Bodycam footage showing a vicious attack against two New York City police officers by a group of migrants was released Thursday, hours after authorities announced seven indictments in the case.
The Jan. 27 attack occurred as an NYPD officer and lieutenant were attempting to disperse a disorderly crowd, police said. They were repeatedly kicked and punched in the head and body, authorities said.
Footage from one police bodycam shows the pair of officers walking up to a group of people on 42nd Street at around 8: 30 p.m. One officer is heard telling the group to “vamos” and to move toward 41st Street.
“Don’t touch me,” Yohenry Brito, wearing a yellow jacket, is heard telling an officer in Spanish.
As the rest of the group walks away, they begin chanting something in Spanish. At one point, Brito appears to speak about one of the officers and references the Colombian show “Ugly Betty.”
An officer then grabs Brito and puts him up against a building. Brito is heard asking in Spanish: “Why are you touching me?” and “Why are you stopping me?”
Seconds later, a struggle ensues and Brito appears to try and escape. At that point, the officer’s bodycam falls to the ground.
A view from a street camera shows the officers wrestling with Brito on the ground while being kicked and punched by others in the migrant group, authorities said. Someone wearing a white jacket is also seen shoving the officers before running off.
Brito’s coat comes off during the melee and the officers are seen trying to get him under control while fending off multiple attacks from the other suspects.
Darwin Andres Gomez-Izquiel, 19, Wilson Juarez, 21, Kelvin Servita Arocha, 19, and Yorman Reveron, 24, were part of the initial group of four who were arrested and later released with no bail. Brito was arrested on Jan. 31. He is being held on Rikers Island.
Jhoan Boada, 22, was also later arrested and was seen flipping off reporters upon his release. He has not been indicted.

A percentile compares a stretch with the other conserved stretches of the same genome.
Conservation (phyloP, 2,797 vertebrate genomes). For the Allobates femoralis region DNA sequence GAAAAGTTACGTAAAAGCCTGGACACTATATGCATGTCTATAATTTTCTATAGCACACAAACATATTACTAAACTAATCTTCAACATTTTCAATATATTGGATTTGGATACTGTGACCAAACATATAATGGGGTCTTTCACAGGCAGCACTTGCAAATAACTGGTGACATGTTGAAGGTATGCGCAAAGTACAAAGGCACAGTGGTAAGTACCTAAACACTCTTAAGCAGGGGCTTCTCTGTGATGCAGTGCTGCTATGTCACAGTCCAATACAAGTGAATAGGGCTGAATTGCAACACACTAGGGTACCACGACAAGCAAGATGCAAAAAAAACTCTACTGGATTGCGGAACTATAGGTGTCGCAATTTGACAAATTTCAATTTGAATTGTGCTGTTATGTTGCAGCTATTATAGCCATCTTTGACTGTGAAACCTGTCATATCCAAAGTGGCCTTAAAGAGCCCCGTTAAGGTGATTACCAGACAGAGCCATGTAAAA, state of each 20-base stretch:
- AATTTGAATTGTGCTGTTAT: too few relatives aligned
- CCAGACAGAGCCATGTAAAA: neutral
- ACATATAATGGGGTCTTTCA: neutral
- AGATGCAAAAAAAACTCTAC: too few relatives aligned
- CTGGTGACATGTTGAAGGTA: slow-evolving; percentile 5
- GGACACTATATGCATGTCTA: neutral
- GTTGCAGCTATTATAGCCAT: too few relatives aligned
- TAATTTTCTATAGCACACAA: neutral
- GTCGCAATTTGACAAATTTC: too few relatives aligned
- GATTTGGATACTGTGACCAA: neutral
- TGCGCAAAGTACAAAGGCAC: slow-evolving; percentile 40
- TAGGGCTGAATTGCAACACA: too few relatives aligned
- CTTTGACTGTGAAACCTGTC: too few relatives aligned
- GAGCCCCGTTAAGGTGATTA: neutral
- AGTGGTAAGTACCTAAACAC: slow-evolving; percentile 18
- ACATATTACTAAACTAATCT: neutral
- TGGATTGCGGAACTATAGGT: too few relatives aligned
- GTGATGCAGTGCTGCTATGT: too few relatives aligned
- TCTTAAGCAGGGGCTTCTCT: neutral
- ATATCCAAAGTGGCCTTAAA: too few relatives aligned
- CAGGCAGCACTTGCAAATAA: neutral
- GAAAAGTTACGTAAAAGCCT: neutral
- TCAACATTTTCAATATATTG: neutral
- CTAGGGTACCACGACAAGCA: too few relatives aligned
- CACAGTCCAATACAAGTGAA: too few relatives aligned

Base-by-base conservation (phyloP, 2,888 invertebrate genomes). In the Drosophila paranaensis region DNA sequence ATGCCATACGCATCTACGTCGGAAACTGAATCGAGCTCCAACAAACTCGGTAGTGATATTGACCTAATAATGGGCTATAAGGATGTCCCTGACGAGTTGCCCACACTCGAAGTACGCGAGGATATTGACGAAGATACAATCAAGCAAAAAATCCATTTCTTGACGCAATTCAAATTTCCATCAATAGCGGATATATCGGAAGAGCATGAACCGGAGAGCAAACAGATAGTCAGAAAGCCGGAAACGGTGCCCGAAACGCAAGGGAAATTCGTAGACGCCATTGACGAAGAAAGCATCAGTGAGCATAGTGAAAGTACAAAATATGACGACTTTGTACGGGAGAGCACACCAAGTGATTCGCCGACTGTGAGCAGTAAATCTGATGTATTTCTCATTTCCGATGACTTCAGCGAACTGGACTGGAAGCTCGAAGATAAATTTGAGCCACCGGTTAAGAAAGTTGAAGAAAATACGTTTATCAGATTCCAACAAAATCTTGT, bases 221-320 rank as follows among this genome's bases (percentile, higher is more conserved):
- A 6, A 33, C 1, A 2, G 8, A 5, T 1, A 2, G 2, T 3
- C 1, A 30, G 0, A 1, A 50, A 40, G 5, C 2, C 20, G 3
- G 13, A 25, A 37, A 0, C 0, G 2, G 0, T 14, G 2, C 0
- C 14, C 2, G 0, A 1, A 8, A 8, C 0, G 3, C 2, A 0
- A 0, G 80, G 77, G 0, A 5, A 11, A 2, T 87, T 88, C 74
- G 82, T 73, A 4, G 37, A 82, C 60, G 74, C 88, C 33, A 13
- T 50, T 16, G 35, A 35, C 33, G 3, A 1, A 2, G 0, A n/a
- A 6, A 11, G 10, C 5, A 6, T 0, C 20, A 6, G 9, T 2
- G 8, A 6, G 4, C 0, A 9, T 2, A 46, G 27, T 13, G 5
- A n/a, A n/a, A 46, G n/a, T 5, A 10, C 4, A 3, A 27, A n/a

Arocha, Gomez-Izquiel and Reveron are both charged with two counts each of second-degree assault and obstructing governmental administration. Juarez, who watched the attack from the sideline, is charged with tampering with physical evidence and hindering prosecution.
Brito faces charges of two counts of second-degree assault, obstructing governmental administration, tampering with physical evidence and hindering prosecution.
Two others have been indicted, but authorities have withheld their names and the charges they face. All charges against the seven suspects are felonies.
During the attack, Gomez-Izquiel grabbed one officer and kicked the other, authorities said. Reveron, who has two other unrelated cases pending, allegedly grabbed, pulled and threw the two officers to the ground.
Juarez and Arocha never hit or kicked the officers. Arocha kicked a police radio and Juarez gave his gray jacket to Brito in an effort to throw off investigators, police said. Boada allegedly kicked an officer in the upper body at least once but has not been indicted as the Manhattan District Attorney’s Office continues to investigate his alleged role.
One of the two unidentified suspects who were indicted allegedly kicked and grabbed the leg of an officer. He was arrested at the scene and released by police. The other grabbed an officer, police said.
In addition, three other people possibly involved in the attack have not been identified, police said. One kicked an officer’s head multiple times and grabbed the collar of an officer, police said. The second kicked an officer in the head once and fell to the ground and the third also kicked an officer in the foot, authorities said.
Authorities believe 11 people may have been involved in the attack.
Manhattan District Attorney Alvin Bragg has received heavy criticism from law enforcement and the public after the initial four suspects arrested were released without bail.
“This assault… sickened me and outraged me,” Bragg said during a Thursday news conference. “As a lifelong New Yorker, I do not tolerate attacks on our police officers, and certainly I do not as Manhattan district attorney.”
On Thursday, Mayor Eric Adams, a former NYPD officer, defended migrants overall but said there is a “small minority that’s participating in illegal behavior.”
“In no way, should we give any indicator that the overwhelming number of migrants and asylum seekers are law-abiding, and they’re pursuing the American dream,” Adams said Thursday.